Astronomers Have Spotted A Star With A Solid Outer Surface For The Very First Time

Stars are hot balls of plasma. However, scientists have discovered a kind that appears to have a solid surface. Its magnetic field is powerful enough to resist its scorching temperatures and “freeze” its outer layers into a solid crust.

Astronomers studied data from the Imaging X-ray Polarimetry Explorer (IXPE), a satellite that analyses the polarisation of X-ray photons from cosmic sources, to make an effort to find.

Polarization is the direction in which electromagnetic waves are pointed, and examining them can reveal a lot about an object.

In this example, the scientists reviewed IXPE data on 4U 0142+61, a magnetar located approximately 13,000 light-years from Earth in the Cassiopeia constellation. Magnetars are neutron stars with an extraordinarily high magnetic field; this is the first time one has been spotted in polarised X-ray light.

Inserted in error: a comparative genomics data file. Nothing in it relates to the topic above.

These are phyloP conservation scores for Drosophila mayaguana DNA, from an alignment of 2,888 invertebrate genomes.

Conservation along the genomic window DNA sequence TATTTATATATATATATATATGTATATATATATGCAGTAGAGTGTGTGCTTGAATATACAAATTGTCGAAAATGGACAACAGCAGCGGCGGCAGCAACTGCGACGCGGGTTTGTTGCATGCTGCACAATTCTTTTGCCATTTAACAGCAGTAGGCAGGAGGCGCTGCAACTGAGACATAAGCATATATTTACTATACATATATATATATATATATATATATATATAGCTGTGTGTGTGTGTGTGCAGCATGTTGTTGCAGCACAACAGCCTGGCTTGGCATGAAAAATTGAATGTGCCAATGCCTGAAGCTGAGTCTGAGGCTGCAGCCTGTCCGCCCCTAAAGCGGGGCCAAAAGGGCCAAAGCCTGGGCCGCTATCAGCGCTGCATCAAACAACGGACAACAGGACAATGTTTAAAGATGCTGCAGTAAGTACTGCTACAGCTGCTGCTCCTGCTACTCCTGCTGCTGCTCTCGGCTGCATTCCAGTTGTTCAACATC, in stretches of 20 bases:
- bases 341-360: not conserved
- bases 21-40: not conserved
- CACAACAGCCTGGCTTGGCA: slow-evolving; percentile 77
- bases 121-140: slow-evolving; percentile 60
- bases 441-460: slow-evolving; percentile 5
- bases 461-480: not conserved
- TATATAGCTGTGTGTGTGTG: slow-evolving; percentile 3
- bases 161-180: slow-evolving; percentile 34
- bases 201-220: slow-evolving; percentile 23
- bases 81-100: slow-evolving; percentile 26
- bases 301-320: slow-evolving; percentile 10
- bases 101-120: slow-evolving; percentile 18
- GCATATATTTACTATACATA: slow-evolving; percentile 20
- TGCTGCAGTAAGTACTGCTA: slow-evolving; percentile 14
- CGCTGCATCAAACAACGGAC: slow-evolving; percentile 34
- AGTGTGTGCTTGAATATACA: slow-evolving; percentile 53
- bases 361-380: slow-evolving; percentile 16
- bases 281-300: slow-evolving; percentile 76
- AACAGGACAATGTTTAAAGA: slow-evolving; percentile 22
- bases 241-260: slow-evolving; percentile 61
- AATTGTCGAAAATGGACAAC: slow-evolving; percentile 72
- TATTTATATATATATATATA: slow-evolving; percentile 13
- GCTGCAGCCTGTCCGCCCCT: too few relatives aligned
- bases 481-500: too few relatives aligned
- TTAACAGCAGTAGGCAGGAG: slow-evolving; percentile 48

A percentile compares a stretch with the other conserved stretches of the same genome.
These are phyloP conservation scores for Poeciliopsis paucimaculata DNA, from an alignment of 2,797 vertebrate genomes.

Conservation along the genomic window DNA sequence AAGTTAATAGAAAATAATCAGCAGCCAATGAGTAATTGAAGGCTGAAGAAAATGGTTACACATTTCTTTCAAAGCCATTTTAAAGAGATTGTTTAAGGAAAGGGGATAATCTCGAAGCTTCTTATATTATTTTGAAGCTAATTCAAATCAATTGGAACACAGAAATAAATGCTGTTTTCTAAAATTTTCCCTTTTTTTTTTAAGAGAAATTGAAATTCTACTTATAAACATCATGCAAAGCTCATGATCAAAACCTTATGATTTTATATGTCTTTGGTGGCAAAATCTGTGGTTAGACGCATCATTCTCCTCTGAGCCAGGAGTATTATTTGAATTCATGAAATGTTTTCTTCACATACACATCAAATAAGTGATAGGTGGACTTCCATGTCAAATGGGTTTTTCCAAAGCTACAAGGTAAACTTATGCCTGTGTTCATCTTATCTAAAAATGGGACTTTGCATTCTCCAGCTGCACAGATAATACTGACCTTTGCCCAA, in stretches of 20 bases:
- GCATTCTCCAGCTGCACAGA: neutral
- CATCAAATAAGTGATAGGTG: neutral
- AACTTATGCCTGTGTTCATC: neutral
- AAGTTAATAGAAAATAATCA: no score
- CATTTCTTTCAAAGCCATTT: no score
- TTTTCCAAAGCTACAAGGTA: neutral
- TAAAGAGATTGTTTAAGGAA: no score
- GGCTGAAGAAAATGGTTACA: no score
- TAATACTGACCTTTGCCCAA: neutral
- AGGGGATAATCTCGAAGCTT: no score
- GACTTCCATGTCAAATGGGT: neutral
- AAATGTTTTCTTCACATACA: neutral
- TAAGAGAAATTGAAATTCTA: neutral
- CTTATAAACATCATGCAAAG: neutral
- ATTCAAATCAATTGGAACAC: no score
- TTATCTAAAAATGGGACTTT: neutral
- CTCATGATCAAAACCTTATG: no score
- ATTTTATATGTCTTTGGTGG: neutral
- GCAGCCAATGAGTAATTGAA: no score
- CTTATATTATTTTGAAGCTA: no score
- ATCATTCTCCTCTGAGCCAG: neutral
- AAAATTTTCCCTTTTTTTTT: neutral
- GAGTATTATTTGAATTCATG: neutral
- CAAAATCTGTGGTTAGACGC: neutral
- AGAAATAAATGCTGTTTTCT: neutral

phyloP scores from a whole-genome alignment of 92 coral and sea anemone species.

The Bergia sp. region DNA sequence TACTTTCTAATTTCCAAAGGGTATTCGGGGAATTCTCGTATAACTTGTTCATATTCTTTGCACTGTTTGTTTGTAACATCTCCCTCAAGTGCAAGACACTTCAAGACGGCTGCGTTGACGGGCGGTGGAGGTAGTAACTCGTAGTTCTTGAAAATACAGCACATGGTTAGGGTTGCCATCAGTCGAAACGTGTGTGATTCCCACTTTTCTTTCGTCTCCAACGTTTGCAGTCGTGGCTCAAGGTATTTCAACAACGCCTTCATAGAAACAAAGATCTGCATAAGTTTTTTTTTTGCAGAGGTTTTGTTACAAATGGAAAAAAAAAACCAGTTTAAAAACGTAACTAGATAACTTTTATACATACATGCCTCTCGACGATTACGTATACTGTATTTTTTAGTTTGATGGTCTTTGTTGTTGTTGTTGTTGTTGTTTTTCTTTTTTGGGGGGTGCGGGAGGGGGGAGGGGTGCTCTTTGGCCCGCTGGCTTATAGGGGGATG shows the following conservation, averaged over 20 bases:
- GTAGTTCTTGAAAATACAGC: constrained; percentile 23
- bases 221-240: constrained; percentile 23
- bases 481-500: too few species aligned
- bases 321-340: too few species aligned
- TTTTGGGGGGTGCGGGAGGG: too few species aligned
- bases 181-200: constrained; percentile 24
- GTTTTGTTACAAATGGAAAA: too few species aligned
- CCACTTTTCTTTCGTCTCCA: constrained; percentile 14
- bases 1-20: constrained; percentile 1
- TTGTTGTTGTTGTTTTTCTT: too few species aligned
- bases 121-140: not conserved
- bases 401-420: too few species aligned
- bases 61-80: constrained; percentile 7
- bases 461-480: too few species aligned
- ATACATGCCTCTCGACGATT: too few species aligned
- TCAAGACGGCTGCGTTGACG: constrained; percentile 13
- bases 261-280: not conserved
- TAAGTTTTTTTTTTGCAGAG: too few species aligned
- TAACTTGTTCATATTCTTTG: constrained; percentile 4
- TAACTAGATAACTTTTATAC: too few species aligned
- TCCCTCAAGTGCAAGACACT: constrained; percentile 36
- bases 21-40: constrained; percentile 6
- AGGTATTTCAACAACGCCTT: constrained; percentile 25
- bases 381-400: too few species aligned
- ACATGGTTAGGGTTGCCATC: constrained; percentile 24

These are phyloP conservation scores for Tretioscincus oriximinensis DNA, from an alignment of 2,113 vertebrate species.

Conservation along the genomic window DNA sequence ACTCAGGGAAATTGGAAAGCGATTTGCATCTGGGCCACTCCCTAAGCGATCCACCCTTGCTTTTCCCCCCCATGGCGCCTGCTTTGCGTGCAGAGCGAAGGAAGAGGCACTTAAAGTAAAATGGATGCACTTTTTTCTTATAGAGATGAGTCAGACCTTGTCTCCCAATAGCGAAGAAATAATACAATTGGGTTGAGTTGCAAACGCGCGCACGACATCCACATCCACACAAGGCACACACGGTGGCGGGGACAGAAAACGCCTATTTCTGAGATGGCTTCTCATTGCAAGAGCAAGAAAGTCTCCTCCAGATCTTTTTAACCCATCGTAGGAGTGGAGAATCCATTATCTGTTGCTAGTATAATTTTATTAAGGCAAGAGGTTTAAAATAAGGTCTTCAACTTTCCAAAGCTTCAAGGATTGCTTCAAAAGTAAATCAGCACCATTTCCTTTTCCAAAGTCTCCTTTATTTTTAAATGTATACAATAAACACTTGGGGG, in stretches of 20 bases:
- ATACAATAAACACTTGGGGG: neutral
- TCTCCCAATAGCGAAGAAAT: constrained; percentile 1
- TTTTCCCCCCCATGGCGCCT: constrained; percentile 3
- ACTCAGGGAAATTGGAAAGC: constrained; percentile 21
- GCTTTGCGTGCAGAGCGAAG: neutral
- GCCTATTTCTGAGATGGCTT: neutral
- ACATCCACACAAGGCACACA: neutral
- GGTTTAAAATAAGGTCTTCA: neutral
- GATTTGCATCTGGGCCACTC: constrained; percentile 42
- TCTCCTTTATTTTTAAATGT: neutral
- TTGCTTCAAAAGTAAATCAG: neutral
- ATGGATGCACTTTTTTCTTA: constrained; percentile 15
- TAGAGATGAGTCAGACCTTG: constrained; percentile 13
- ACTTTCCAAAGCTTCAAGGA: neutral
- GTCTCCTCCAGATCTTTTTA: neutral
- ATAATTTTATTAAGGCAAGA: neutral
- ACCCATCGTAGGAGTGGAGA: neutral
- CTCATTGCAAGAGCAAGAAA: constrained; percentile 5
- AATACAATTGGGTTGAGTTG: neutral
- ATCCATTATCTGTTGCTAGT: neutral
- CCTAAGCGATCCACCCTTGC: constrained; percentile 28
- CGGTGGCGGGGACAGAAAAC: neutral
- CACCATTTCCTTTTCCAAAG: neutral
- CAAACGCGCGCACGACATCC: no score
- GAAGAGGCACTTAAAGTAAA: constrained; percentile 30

The results revealed several unexpected facts regarding the magnetar. For starters, it was predicted to have airspace encircling it, emitting a signal with light polarised in one way. This was not the case, though, showing a lack of atmosphere.

Even worse, the polarisation angle at higher energy was flipped precisely 90 degrees compared to light at lower levels. This is the signal that would be expected if the magnetar had a solid surface surrounded by an external magnetic field. This crust would be composed of an ion lattice, with the magnetic field keeping it all together.

“This was completely unexpected,” said Professor Silvia Zane, co-lead author of the study. “I was convinced there would be an atmosphere. The star’s gas has reached a tipping point and become solid in a similar way that water might turn to ice. This is a result of the star’s incredibly strong magnetic field. But, like with water, the temperature is also a factor – a hotter gas will require a stronger magnetic field to become solid.”

The team notes that other explanations for the data could exist, but this is the first time a solid surface on a star has been proposed as a valid option.

In the future, the researchers hope to look at even hotter magnetars to see how temperature and magnetic field strength combine to modify the surface of a star.

The research was published in the journal Science.

Source: University College London

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